The catalysts for past periods of panic and crisis were often unknown (1987) or unique (the freezing of credit markets in 2008). This time, the breadth of human fear at a time of simmering geo-political tension and uncoordinated nationalistic world governments is a unique feature of this crisis. Despite good growth momentum as we entered 2020, the unique and multiple features of this crisis are adding to what is now clearly the most uncertain period of time for the world since the GFC.
In response to the pandemic governments have enforced the lockdown of many economies, including Italy, other parts of Europe, the US, India and Australia. Borders have been shut, output curbed, and normal human activity (work, travel and spending) curtailed. A GFC-style collapse in global and Australian growth now appears inevitable for mid-2020. Whether the world can recover quickly (a V-shaped pick-up) or over a more extended period (a U-shaped pick-up) depends on how soon the virus’s spread is contained.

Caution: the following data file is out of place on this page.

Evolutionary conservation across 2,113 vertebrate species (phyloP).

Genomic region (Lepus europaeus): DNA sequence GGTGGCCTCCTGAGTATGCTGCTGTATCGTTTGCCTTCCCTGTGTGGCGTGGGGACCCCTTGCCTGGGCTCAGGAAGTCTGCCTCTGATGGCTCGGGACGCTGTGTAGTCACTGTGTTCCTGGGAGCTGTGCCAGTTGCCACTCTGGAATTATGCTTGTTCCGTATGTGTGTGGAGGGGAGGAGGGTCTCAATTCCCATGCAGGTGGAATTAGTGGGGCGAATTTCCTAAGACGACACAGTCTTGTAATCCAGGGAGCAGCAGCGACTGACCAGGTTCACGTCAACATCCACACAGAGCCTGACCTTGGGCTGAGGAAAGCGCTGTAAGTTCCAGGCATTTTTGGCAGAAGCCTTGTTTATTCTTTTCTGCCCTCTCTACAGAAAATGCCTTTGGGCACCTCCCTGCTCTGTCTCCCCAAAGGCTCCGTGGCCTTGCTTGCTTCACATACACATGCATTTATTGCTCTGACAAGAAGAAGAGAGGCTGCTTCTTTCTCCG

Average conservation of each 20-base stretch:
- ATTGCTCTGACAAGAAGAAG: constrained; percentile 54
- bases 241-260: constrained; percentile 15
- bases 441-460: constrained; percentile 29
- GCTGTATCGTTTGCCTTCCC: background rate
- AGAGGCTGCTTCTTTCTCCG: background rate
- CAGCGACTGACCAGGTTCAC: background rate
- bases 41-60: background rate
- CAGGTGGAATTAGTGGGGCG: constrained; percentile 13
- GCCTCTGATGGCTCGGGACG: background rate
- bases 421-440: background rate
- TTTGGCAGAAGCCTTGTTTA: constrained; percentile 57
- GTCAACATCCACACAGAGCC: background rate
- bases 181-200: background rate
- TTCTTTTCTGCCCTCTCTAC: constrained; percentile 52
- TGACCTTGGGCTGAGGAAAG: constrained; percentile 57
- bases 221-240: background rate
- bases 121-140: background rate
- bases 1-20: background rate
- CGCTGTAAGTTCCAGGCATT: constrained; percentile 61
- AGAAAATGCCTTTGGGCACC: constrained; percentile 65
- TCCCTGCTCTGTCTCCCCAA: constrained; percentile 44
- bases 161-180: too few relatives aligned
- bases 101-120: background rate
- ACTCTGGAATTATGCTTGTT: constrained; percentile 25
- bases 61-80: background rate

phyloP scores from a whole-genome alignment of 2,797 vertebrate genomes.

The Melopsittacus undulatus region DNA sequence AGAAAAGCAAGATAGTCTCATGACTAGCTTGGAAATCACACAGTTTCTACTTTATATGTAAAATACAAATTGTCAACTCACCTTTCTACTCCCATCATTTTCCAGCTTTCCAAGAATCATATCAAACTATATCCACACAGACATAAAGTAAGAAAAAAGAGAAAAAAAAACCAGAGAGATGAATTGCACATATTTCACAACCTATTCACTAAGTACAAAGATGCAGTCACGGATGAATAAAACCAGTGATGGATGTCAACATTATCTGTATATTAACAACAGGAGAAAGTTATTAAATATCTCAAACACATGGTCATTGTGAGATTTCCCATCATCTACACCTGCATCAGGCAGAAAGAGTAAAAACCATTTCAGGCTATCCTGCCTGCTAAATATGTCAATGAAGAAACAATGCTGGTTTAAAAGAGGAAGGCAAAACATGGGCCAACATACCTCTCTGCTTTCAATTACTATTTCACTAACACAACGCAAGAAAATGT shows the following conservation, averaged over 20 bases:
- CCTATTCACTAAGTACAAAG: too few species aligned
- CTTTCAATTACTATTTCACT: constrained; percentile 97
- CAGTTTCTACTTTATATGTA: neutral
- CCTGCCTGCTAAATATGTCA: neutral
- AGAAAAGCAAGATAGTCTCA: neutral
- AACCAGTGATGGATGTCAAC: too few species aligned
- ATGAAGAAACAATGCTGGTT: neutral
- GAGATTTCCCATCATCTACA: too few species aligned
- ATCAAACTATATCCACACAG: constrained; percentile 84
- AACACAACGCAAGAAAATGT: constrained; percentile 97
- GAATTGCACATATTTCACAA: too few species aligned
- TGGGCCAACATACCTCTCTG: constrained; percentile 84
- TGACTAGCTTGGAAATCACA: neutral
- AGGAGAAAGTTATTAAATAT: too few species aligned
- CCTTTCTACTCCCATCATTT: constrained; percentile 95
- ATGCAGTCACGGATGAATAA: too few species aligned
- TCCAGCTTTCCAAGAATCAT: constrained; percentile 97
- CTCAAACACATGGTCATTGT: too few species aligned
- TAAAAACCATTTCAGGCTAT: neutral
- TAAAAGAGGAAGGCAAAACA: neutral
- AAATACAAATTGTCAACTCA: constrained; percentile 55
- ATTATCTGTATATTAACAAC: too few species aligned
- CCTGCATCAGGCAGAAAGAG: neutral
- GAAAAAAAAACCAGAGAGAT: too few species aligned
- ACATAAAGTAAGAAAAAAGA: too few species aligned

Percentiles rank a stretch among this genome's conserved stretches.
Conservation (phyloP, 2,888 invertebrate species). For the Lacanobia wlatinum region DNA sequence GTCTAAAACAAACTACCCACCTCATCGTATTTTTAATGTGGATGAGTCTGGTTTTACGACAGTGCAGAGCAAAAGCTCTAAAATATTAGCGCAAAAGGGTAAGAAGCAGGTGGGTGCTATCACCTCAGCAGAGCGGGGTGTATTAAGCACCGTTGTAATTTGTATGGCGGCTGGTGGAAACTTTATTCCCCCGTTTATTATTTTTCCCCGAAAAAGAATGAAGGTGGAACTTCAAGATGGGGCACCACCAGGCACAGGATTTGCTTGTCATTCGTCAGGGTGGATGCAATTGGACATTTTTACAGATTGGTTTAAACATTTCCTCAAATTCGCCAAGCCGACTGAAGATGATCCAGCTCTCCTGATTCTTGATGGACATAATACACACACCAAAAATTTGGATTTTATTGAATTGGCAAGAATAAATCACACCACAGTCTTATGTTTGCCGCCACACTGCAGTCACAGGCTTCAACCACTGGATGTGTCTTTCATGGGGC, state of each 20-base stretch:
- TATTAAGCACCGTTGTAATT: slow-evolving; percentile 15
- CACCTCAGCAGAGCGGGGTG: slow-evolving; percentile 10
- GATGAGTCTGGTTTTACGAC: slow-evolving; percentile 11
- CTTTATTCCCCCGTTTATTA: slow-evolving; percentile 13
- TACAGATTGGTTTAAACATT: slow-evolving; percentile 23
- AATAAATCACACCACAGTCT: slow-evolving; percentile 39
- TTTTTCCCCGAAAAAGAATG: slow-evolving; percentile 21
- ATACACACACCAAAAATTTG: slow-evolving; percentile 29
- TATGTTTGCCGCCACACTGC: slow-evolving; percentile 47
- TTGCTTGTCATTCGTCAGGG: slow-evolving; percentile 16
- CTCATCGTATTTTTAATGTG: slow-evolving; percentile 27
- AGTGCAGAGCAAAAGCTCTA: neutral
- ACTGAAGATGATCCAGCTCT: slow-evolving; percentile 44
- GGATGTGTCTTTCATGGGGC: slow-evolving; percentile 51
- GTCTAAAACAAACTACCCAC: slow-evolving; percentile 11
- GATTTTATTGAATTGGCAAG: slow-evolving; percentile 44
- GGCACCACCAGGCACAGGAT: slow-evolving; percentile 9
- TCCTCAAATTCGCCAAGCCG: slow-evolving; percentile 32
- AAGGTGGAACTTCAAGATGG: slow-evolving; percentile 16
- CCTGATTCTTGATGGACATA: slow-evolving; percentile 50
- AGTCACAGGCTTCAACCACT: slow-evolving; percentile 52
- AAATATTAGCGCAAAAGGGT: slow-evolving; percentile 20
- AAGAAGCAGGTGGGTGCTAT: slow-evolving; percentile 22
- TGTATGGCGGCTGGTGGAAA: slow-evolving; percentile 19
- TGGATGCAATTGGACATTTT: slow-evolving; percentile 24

COVID-19 remains uncontained—world cases daily
Policy makers have responded aggressively to the crisis
As we enter Q2, there are likely to be increasing signs in the data of the sharp magnitude of the growth decline that’s unfolding. There are already glimpses. Across the world, composite purchasing manager indices (PMI)—leading indicators of activity—for March have collapsed to recessionary lows, adding to the weakness in the global PMI for February (driven initially by China’s shutdown) as shown in the chart below. In the US, initial jobless claims spiked 15-fold in late March to 3.3 million, raising the risk that unemployment may jump from its 50-year low of 3.5% in February to over 10% by April. As the chart also shows, UBS has cut its forecasts for 2020 global growth from around 3% this time a month ago to -0.7% (a similar downturn to the GFC in 2007-2008). It forecasts a strong recovery unfolding from in H2 2020 that underpins growth of 4.5% in 2021, which would be its fastest since 2010. This view is broadly predicated on a peak in the virus’s spread by end Q2 2020.